The image above shows the Inverness Ragged School’s parade in Station Square sometime prior to 1875. The Ragged Schools were charitable institutions dedicated to the free education of destitute children and, according to one school report from 1852, intended for the very dregs of the community. As you can see, the buildings now occupying the left-hand side of the square have not yet been built.

New offices for Highland Railway were built in 1875, on the opposite side of the station square from the Station Hotel. Inverness architects Matthews and Lawrie provided a classical design with pediment and cornice. On Academy St the facade was recessed with arches between Corinthian columns. Carved decorations included three decorative wheel spoke designs above the windows. The ground floor was let as retail premises.

A memorial was erected in the square in 1893 to commemorate the raising of the 79th Cameron Highlanders. It commemorates the Cameron Highlanders who had died on service abroad since Inverness became the home of the Regiment under the Army Reforms of 1881. Before the modern re-development of the Eastgate, the focal point of Inverness was the Railway Station, where the great majority of visitors to the town arrived. The Provost in 1893 was Alexander Ross, a distinguished architect, and he and the Town Council selected the prominent site for the Memorial in Station Square. The Directors of the Highland Railway gifted the ground. The statue was carved from Portland Stone by the London sculptor Mr George Wade, and local craftsmen made the pedestal and base.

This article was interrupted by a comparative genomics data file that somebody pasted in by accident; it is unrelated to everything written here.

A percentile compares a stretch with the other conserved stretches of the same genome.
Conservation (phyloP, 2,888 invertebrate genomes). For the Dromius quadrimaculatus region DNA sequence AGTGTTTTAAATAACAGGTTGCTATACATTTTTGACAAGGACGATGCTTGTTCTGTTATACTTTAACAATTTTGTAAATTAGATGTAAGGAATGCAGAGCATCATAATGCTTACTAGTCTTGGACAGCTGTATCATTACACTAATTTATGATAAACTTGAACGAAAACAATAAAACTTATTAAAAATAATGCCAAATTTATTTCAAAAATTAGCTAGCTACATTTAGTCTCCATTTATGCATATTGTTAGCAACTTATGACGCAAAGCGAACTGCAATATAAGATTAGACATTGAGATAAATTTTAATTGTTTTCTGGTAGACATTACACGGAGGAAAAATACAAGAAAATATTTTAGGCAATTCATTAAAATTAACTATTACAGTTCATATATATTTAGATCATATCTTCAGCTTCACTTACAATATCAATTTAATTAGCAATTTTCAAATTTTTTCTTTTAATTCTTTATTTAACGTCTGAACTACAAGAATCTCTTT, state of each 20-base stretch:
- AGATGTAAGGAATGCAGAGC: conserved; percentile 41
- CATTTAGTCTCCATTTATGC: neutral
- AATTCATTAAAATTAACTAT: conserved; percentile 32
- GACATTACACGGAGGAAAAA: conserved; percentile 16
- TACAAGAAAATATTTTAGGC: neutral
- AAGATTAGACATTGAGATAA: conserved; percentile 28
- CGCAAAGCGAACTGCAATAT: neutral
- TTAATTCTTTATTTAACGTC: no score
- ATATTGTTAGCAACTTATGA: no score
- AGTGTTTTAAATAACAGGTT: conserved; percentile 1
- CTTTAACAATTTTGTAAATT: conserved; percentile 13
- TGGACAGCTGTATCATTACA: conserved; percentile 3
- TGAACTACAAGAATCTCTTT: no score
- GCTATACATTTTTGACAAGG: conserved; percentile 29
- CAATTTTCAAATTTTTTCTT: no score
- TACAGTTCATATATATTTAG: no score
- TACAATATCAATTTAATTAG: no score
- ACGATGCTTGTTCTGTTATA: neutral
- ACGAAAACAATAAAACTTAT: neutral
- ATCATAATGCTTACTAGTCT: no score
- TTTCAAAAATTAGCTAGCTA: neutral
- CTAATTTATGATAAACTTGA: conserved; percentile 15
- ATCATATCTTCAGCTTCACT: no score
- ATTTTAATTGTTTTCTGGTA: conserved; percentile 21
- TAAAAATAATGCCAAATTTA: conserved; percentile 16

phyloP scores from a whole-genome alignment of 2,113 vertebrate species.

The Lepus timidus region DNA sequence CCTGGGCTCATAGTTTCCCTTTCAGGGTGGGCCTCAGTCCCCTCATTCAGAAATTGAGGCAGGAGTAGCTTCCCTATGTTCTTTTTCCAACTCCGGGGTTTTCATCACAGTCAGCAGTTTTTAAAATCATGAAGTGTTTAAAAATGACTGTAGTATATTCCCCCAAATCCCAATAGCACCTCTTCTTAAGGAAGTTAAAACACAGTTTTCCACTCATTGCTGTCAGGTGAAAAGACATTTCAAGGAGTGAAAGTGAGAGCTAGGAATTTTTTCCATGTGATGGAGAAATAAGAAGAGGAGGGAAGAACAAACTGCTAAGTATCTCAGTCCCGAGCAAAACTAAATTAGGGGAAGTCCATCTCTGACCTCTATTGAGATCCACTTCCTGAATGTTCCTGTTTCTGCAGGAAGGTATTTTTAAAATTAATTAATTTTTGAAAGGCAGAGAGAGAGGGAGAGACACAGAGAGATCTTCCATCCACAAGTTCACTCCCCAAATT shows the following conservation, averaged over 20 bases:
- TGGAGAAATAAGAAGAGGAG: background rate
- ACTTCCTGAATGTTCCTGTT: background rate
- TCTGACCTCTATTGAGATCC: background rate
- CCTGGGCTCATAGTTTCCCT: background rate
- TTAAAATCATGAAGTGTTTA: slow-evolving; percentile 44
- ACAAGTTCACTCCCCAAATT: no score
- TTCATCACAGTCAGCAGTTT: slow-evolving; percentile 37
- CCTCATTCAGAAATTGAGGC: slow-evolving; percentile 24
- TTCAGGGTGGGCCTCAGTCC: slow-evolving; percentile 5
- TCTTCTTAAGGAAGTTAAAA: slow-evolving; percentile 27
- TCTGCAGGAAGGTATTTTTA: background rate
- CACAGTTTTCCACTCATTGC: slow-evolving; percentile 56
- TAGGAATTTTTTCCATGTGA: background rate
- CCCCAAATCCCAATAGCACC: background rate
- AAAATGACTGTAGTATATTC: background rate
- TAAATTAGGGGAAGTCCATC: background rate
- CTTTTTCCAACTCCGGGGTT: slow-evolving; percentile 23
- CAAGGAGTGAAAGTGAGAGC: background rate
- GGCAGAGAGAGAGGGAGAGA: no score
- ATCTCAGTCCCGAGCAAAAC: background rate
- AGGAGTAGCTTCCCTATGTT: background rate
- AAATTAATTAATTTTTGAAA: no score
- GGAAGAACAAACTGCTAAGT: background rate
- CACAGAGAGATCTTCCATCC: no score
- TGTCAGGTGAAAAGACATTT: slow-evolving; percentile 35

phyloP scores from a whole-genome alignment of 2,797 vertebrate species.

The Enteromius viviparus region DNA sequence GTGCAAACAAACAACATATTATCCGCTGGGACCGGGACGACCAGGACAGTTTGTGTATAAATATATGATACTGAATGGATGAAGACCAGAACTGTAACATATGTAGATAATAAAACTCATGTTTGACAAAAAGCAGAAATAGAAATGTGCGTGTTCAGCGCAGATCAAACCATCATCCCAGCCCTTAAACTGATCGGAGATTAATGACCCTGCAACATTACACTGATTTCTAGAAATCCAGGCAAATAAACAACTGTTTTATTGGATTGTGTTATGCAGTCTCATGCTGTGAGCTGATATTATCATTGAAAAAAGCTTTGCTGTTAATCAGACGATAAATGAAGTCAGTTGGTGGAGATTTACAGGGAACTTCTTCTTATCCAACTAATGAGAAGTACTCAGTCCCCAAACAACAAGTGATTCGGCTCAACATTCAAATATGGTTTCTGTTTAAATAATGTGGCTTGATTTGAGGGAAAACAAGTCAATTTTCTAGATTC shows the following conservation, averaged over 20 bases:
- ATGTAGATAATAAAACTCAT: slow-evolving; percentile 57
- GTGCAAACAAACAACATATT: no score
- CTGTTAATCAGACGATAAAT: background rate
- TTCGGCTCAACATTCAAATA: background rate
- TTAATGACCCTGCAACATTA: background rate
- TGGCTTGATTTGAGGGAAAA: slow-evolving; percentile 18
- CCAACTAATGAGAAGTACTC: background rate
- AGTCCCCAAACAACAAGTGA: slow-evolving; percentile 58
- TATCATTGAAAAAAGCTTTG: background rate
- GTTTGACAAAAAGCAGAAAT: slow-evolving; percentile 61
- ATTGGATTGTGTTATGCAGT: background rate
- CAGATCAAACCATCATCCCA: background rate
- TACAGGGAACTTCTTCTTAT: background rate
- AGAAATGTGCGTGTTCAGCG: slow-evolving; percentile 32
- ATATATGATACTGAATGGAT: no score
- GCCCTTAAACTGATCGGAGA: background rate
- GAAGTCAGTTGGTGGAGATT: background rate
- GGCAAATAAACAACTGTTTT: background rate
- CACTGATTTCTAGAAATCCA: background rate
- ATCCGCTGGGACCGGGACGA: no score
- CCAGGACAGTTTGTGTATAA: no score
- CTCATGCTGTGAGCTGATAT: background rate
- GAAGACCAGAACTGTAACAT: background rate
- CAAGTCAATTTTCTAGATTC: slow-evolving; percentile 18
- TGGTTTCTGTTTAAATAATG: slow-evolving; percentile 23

The memorial was unveiled on 14th July 1893 by Donald Cameron of Lochiel, Lord Lieutenant of Inverness-shire, and Chief of Clan Cameron. After Lochiel’s stirring address, the Officer Commanding the Regimental Depot, Major JM Hunt, handed over the Memorial to the Provost and Magistrates ‘into their custody for all time to come’. In 1993, on the Bicentenary of The Cameron Highlanders, the Inverness District Council refurbished the statue. The eroded names were re-carved, and the railings around the Memorial restored.
The square has been used as a focal point for all sorts of occasions from soldiers leaving for and returning from war to Santa arriving in Inverness.

Station Square continues to be used as a portal to Inverness and a gateway to the Highlands.